catapult magazine

catapult magazine

Vol 9, Num 11 :: 2010.05.28 — 2010.06.10


Hung up


It’s the first thing I think of when I contemplate the issue of nuclear arms — which should tell you something about how much time I’ve spent in contemplation, that a bumper sticker slogan floats to the surface above all else.

But other memories are coming up for air as well.  In college, I read the novel Obasan by Joy Kogawa, which is mostly about the internment of Japanese people living in Canada during World War II, but contains haunting descriptions of life in Japan after the U.S. dropped the atomic bombs.  Not only were the injuries themselves horrifically debilitating, but they were culturally wrapped up with shame for the injured.  We are the ones who should be ashamed.

In high school, a pilot of one of those WWII planes that dropped the bombs received the opportunity to defend himself and the U.S. military in front of 200 impressionable history students.  If there was any shame then, I did not perceive it. Our teachers taught by their silence.

In fact, most Christians I know are silent on the topic of nuclear weapons.  We may have an abstract fear about nuclear threats, but even the so-called statistics about our levels of fear from various opinion polls are all over the board.  Anecdotally, very few people I know think or talk about nuclear weapons issues on a regular basis, much less organize their churches around related education and action.

And yet: I read about people like Philip Berrigan, who gave so many fatherhood years to prison for protesting nuclear weapons.  I watch a film about three Dominican nuns who were charged with a federal crime for pouring their own blood on a missile silo.  Why are some Christians willing to make great sacrifices to advocate for nuclear disarmament while others mostly don’t care?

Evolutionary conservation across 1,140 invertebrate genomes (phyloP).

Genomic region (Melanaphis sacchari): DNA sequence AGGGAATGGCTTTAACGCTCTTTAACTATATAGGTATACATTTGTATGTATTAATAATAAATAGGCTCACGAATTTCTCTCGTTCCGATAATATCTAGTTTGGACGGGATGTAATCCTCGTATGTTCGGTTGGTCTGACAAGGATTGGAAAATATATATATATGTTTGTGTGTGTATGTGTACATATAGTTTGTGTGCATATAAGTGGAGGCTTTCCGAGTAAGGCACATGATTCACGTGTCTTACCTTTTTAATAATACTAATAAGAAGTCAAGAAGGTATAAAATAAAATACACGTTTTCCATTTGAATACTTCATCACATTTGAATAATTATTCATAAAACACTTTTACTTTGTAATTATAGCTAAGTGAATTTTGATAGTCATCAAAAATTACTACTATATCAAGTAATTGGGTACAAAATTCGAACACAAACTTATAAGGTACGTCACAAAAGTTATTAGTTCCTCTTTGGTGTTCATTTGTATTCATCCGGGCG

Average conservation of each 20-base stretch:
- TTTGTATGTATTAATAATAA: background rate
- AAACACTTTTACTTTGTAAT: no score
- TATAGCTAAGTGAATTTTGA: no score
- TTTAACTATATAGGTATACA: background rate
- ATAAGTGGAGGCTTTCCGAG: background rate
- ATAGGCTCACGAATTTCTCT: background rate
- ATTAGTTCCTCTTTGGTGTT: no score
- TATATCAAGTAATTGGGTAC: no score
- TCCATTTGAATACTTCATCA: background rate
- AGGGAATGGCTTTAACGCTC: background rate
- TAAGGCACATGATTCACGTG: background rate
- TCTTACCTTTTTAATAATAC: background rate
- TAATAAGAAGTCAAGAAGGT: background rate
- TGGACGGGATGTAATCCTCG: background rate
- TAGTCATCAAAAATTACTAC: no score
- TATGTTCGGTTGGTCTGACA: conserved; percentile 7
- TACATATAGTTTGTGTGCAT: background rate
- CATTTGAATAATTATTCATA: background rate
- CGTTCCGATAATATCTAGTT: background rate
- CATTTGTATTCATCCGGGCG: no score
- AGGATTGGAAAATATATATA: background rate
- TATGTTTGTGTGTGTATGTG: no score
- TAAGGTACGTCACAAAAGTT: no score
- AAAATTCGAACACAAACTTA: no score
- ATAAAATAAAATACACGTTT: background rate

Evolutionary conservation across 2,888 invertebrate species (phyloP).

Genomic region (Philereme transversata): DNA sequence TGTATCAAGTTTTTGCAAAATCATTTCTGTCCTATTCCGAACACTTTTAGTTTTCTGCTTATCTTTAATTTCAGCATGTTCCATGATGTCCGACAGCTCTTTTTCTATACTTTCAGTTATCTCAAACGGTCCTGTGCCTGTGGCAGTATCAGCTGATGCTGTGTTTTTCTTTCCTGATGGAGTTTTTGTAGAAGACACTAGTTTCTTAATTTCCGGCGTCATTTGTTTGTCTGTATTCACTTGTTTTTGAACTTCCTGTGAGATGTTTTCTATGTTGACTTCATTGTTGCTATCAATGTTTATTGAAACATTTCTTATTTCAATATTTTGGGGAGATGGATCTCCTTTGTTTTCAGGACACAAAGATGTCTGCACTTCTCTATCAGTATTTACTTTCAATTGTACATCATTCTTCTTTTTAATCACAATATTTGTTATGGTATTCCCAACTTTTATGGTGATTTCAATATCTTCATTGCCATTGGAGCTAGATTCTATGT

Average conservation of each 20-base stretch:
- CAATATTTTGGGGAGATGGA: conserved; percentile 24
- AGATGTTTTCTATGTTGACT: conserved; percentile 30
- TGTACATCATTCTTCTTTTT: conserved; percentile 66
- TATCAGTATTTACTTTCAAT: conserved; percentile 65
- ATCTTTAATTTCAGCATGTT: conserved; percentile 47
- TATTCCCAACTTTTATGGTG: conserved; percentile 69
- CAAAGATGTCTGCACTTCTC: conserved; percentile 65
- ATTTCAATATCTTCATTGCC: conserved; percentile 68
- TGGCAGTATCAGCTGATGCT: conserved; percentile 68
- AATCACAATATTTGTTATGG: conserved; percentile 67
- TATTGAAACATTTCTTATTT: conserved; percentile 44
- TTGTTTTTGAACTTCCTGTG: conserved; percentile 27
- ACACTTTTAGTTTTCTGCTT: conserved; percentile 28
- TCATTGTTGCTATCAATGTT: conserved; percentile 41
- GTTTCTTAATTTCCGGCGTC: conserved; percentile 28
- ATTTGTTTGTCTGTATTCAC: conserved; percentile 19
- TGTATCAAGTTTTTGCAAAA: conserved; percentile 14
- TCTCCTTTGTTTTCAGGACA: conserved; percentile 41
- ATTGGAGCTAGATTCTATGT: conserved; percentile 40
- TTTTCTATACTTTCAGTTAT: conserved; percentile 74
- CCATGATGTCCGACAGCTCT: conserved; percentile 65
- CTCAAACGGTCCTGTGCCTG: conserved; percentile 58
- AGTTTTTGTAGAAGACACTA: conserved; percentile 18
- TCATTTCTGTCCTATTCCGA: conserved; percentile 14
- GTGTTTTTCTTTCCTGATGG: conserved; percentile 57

Many answers come to mind: nuclear weapons don’t feel like an immediate threat — a “what if…” while very real suffering exists in our homes and neighborhoods. 

Progress on the issue is too slow to hold our ever-shortening attention spans, and maybe we hold no real hope for progress.

The issue is pigeon-holed as one for liberal hippies and feels scientifically complex for Christians who didn’t come up in communities that paid attention. 

We’re not satisfied with work that only needs our advocacy and protest, but still might send us to jail — we’d rather plant trees or serve soup, which are safe, tangible activities.

I think all of these answers are true to various degrees for various people, but I think there’s another one we all need to confront: too many Christians have gotten too comfortable with the idea of ourselves as agents of God’s justice through violence.  In a world in which terrorism is becoming more frequent and less predictable, nuclear weapons are our ring of power.  We hold onto it just in case, to use it for good, only if we need to.  In doing so, we fancy ourselves wise and realistic.

Last week, a friend and co-worker talked about the most recent sermon at his church, which grew out of the story of Noah.  What stuck with him was the pastor’s observation that when God gifted humanity with the symbol of a rainbow, the image was symbolic of God hanging his bow in the sky — that is, publicly declaring an intention to cease the use of such total, violent destruction as a means of control.  We will be in good company, I think, if we choose hopeful gestures over realistic ones, when the options conflict. 

I also think I’ll be in the good company of many admirable Christians if I begin to pay more attention to the topic of nuclear disarmament and clean-up.  I believe that going to jail for the cause of justice is a particular calling for certain Christians, and I’m not sure I’m the one for that task.  However, I also believe that being a faithful citizen calls every one of us to repentance for what is or might be done in our names.  And if repentance is indeed a turning back to the way of God, why then, I shouldn’t be afraid to hang up my bow, too.

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